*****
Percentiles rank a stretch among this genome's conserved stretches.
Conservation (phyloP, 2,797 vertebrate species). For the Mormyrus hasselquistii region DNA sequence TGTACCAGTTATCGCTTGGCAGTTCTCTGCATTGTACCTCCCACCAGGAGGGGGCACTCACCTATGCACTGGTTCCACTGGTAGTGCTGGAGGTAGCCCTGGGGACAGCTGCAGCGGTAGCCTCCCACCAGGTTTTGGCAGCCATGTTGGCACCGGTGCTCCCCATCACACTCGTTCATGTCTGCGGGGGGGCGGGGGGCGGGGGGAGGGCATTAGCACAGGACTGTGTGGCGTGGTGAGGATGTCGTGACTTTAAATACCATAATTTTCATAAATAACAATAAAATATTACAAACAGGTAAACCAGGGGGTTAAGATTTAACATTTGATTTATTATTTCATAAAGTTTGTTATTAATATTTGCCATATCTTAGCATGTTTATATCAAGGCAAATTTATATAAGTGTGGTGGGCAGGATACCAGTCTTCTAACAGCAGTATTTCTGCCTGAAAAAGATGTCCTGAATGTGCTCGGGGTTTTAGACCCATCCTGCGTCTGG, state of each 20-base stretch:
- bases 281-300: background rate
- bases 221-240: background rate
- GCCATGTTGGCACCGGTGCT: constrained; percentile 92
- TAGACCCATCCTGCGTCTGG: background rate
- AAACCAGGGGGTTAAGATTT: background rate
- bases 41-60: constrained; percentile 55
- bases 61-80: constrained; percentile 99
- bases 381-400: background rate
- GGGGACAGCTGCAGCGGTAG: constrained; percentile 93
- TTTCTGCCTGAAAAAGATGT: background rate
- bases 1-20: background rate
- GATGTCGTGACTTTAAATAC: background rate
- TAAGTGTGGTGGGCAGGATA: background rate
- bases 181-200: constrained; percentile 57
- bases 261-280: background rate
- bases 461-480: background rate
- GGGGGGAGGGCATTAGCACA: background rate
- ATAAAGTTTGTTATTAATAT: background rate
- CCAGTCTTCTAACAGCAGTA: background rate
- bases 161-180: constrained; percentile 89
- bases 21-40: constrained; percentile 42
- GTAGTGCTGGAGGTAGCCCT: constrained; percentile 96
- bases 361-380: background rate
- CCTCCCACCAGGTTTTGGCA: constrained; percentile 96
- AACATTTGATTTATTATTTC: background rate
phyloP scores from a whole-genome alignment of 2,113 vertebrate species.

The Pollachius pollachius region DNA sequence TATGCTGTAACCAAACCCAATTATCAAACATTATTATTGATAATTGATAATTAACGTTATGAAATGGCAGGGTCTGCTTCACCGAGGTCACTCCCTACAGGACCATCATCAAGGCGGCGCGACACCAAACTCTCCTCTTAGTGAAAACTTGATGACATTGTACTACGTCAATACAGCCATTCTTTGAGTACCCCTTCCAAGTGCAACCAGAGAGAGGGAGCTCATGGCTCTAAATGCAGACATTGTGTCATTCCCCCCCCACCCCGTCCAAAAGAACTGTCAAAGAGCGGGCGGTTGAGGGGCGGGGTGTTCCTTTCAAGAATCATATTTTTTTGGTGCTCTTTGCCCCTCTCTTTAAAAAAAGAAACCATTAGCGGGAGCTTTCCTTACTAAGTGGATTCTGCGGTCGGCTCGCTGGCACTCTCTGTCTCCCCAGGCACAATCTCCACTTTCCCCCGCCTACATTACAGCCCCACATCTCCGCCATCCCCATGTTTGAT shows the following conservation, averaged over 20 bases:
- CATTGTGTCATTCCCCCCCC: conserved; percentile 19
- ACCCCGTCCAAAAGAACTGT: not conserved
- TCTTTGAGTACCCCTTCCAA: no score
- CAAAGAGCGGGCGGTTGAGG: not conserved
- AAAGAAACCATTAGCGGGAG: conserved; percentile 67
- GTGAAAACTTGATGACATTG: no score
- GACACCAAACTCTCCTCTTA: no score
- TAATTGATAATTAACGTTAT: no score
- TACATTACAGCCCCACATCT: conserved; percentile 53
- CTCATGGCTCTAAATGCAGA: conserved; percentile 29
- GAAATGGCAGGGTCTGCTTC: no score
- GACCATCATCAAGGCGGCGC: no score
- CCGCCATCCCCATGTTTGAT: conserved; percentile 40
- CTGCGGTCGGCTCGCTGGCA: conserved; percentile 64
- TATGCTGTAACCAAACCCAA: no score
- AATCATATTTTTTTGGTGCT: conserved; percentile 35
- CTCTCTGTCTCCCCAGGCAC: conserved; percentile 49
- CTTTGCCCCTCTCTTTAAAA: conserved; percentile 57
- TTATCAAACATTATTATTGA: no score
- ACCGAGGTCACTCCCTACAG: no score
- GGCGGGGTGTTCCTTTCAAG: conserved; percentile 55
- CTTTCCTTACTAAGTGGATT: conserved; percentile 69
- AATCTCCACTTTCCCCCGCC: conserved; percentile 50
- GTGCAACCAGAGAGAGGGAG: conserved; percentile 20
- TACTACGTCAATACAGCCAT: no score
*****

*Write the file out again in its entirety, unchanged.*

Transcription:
Percentiles rank a stretch among this genome's conserved stretches.
Conservation (phyloP, 2,797 vertebrate species). For the Mormyrus hasselquistii region DNA sequence TGTACCAGTTATCGCTTGGCAGTTCTCTGCATTGTACCTCCCACCAGGAGGGGGCACTCACCTATGCACTGGTTCCACTGGTAGTGCTGGAGGTAGCCCTGGGGACAGCTGCAGCGGTAGCCTCCCACCAGGTTTTGGCAGCCATGTTGGCACCGGTGCTCCCCATCACACTCGTTCATGTCTGCGGGGGGGCGGGGGGCGGGGGGAGGGCATTAGCACAGGACTGTGTGGCGTGGTGAGGATGTCGTGACTTTAAATACCATAATTTTCATAAATAACAATAAAATATTACAAACAGGTAAACCAGGGGGTTAAGATTTAACATTTGATTTATTATTTCATAAAGTTTGTTATTAATATTTGCCATATCTTAGCATGTTTATATCAAGGCAAATTTATATAAGTGTGGTGGGCAGGATACCAGTCTTCTAACAGCAGTATTTCTGCCTGAAAAAGATGTCCTGAATGTGCTCGGGGTTTTAGACCCATCCTGCGTCTGG, state of each 20-base stretch:
- bases 281-300: background rate
- bases 221-240: background rate
- GCCATGTTGGCACCGGTGCT: constrained; percentile 92
- TAGACCCATCCTGCGTCTGG: background rate
- AAACCAGGGGGTTAAGATTT: background rate
- bases 41-60: constrained; percentile 55
- bases 61-80: constrained; percentile 99
- bases 381-400: background rate
- GGGGACAGCTGCAGCGGTAG: constrained; percentile 93
- TTTCTGCCTGAAAAAGATGT: background rate
- bases 1-20: background rate
- GATGTCGTGACTTTAAATAC: background rate
- TAAGTGTGGTGGGCAGGATA: background rate
- bases 181-200: constrained; percentile 57
- bases 261-280: background rate
- bases 461-480: background rate
- GGGGGGAGGGCATTAGCACA: background rate
- ATAAAGTTTGTTATTAATAT: background rate
- CCAGTCTTCTAACAGCAGTA: background rate
- bases 161-180: constrained; percentile 89
- bases 21-40: constrained; percentile 42
- GTAGTGCTGGAGGTAGCCCT: constrained; percentile 96
- bases 361-380: background rate
- CCTCCCACCAGGTTTTGGCA: constrained; percentile 96
- AACATTTGATTTATTATTTC: background rate
phyloP scores from a whole-genome alignment of 2,113 vertebrate species.

The Pollachius pollachius region DNA sequence TATGCTGTAACCAAACCCAATTATCAAACATTATTATTGATAATTGATAATTAACGTTATGAAATGGCAGGGTCTGCTTCACCGAGGTCACTCCCTACAGGACCATCATCAAGGCGGCGCGACACCAAACTCTCCTCTTAGTGAAAACTTGATGACATTGTACTACGTCAATACAGCCATTCTTTGAGTACCCCTTCCAAGTGCAACCAGAGAGAGGGAGCTCATGGCTCTAAATGCAGACATTGTGTCATTCCCCCCCCACCCCGTCCAAAAGAACTGTCAAAGAGCGGGCGGTTGAGGGGCGGGGTGTTCCTTTCAAGAATCATATTTTTTTGGTGCTCTTTGCCCCTCTCTTTAAAAAAAGAAACCATTAGCGGGAGCTTTCCTTACTAAGTGGATTCTGCGGTCGGCTCGCTGGCACTCTCTGTCTCCCCAGGCACAATCTCCACTTTCCCCCGCCTACATTACAGCCCCACATCTCCGCCATCCCCATGTTTGAT shows the following conservation, averaged over 20 bases:
- CATTGTGTCATTCCCCCCCC: conserved; percentile 19
- ACCCCGTCCAAAAGAACTGT: not conserved
- TCTTTGAGTACCCCTTCCAA: no score
- CAAAGAGCGGGCGGTTGAGG: not conserved
- AAAGAAACCATTAGCGGGAG: conserved; percentile 67
- GTGAAAACTTGATGACATTG: no score
- GACACCAAACTCTCCTCTTA: no score
- TAATTGATAATTAACGTTAT: no score
- TACATTACAGCCCCACATCT: conserved; percentile 53
- CTCATGGCTCTAAATGCAGA: conserved; percentile 29
- GAAATGGCAGGGTCTGCTTC: no score
- GACCATCATCAAGGCGGCGC: no score
- CCGCCATCCCCATGTTTGAT: conserved; percentile 40
- CTGCGGTCGGCTCGCTGGCA: conserved; percentile 64
- TATGCTGTAACCAAACCCAA: no score
- AATCATATTTTTTTGGTGCT: conserved; percentile 35
- CTCTCTGTCTCCCCAGGCAC: conserved; percentile 49
- CTTTGCCCCTCTCTTTAAAA: conserved; percentile 57
- TTATCAAACATTATTATTGA: no score
- ACCGAGGTCACTCCCTACAG: no score
- GGCGGGGTGTTCCTTTCAAG: conserved; percentile 55
- CTTTCCTTACTAAGTGGATT: conserved; percentile 69
- AATCTCCACTTTCCCCCGCC: conserved; percentile 50
- GTGCAACCAGAGAGAGGGAG: conserved; percentile 20
- TACTACGTCAATACAGCCAT: no score